The emotions generated by sports, and the purchasing behavior those emotions can ignite, was a centerpiece of ESPN’s Upfront presentation to the ad community Tuesday morning in New York.
The Disney-owned sports network said its research department has been studying this key question for two years. “Does emotion predict behavior? And can we use it to positively effect the impact of advertising?” asked Vikram Somaya, senior vice president and global data officer for ESPN, from the stage at the Minskoff Theatre in Manhattan.
The answer is “Yes,” said Somaya (photo above), who described how ESPN discovered “discreet events” during televised games that he calls “triggers” for purchasing decisions and actions.
“We tapped into ESPN Stats and Info. They broke every single sporting occasion into a series of discreet events. We call these events ‘triggers.’ For example, there are 700 triggers that can happen in the course of a single NFL game," he explained.
ESPN “mapped” millions of fans “against all the possible emotions they would feel during any given game, [such as] happiness, anticipation, dismay … the list goes on.”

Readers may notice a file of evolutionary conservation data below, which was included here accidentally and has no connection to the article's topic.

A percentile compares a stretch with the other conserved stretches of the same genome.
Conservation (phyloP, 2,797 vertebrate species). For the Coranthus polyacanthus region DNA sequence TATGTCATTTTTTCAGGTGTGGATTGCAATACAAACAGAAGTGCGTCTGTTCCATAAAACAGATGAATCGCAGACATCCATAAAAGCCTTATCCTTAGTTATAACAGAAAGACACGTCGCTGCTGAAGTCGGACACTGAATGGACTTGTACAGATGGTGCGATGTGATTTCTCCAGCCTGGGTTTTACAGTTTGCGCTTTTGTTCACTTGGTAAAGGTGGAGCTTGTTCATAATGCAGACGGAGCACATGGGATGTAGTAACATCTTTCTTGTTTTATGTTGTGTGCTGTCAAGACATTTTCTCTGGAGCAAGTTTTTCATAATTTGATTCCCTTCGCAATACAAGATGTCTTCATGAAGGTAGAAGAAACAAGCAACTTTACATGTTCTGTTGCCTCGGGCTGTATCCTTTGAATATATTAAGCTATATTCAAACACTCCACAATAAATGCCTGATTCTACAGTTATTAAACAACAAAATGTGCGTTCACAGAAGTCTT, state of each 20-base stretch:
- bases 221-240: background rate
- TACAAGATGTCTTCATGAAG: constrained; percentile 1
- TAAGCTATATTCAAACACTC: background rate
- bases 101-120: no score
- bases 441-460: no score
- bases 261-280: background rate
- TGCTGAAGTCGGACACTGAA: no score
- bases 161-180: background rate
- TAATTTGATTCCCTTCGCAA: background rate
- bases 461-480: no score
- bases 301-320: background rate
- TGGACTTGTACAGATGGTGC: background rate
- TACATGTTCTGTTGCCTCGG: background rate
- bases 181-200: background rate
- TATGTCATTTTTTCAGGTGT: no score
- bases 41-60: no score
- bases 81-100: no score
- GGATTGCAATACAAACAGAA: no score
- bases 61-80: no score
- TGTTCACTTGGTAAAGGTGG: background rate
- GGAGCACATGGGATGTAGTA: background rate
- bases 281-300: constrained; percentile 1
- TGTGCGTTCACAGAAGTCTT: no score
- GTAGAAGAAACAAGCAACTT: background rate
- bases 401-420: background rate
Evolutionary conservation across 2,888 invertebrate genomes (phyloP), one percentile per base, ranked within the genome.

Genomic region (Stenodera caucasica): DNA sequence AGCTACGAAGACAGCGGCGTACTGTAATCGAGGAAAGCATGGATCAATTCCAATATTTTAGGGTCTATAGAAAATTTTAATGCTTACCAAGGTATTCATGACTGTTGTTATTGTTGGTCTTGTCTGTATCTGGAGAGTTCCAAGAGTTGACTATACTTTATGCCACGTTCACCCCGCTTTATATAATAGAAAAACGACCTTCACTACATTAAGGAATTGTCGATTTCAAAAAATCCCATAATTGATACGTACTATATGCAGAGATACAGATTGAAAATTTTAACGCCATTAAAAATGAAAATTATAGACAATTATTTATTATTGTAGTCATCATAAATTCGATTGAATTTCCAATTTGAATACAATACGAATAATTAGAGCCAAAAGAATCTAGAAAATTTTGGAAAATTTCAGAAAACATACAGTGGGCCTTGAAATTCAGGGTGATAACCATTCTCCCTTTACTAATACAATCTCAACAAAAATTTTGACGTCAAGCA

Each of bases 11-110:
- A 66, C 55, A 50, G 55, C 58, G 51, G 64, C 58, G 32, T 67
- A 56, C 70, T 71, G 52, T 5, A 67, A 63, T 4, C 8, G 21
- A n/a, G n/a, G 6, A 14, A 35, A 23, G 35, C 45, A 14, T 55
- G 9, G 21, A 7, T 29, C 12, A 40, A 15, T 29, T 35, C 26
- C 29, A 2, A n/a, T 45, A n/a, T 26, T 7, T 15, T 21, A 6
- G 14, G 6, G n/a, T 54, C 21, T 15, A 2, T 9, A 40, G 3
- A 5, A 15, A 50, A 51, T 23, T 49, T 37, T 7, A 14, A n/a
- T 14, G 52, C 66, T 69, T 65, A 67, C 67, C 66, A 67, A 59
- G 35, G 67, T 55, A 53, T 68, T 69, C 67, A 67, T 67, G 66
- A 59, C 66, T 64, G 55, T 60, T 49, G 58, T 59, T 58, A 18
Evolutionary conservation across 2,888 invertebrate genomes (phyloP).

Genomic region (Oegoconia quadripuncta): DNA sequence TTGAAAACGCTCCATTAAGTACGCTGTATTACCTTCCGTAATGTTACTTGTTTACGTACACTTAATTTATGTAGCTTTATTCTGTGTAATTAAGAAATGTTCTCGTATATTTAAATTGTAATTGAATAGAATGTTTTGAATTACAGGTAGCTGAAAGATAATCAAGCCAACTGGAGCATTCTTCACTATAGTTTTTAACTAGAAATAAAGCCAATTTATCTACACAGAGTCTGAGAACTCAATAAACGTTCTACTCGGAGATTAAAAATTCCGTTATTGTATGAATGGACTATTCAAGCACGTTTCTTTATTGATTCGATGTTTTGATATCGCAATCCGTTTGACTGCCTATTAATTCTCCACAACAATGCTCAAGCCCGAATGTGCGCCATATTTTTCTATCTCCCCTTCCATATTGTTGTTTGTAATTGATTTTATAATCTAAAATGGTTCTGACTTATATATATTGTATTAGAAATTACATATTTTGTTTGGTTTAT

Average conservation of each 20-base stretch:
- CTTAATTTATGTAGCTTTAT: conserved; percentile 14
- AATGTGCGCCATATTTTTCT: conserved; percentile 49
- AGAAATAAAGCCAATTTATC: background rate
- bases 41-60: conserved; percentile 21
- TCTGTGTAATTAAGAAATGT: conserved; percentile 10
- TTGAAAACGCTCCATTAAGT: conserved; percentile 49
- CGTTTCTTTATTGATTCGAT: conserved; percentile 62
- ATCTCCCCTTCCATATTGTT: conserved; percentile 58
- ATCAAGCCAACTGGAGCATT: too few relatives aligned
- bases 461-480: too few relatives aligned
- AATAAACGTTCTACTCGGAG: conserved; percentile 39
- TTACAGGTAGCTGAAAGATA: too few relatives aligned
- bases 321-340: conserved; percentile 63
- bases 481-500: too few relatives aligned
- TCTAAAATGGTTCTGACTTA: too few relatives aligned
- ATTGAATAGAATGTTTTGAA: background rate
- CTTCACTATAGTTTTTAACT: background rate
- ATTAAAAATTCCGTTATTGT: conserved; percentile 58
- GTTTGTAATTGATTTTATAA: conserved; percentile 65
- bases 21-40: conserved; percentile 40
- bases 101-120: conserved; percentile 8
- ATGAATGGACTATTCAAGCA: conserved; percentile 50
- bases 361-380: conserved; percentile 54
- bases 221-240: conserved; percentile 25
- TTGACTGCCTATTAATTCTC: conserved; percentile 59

Using this data, ESPN then worked with clients to see if the “triggers” ESPN’s research team had discovered would spur real sales, or at least purchasing considerations. “Then we got into the trenches with our clients,” he said, including Coors Light and Dick’s Sporting Goods.
“Coors Light saw the strongest results by tapping into anticipation. We ran emotion-related, tailored messaging before, during and after the game, which drove a 16% lift in brand and consideration” for the company.Dick’s Sporting Goods “drove a 7% increase in retail sales -- the majority of which happened in post-game,” Somaya said. “These are [just a few] of dozens of examples leveraging what is completely unique about ESPN -- our primacy in sports, our intimate knowledge of the emotional state of our fans and our tactical ability to message across our platform[s] in real time.
"The emotion of sports creates actions,” he said.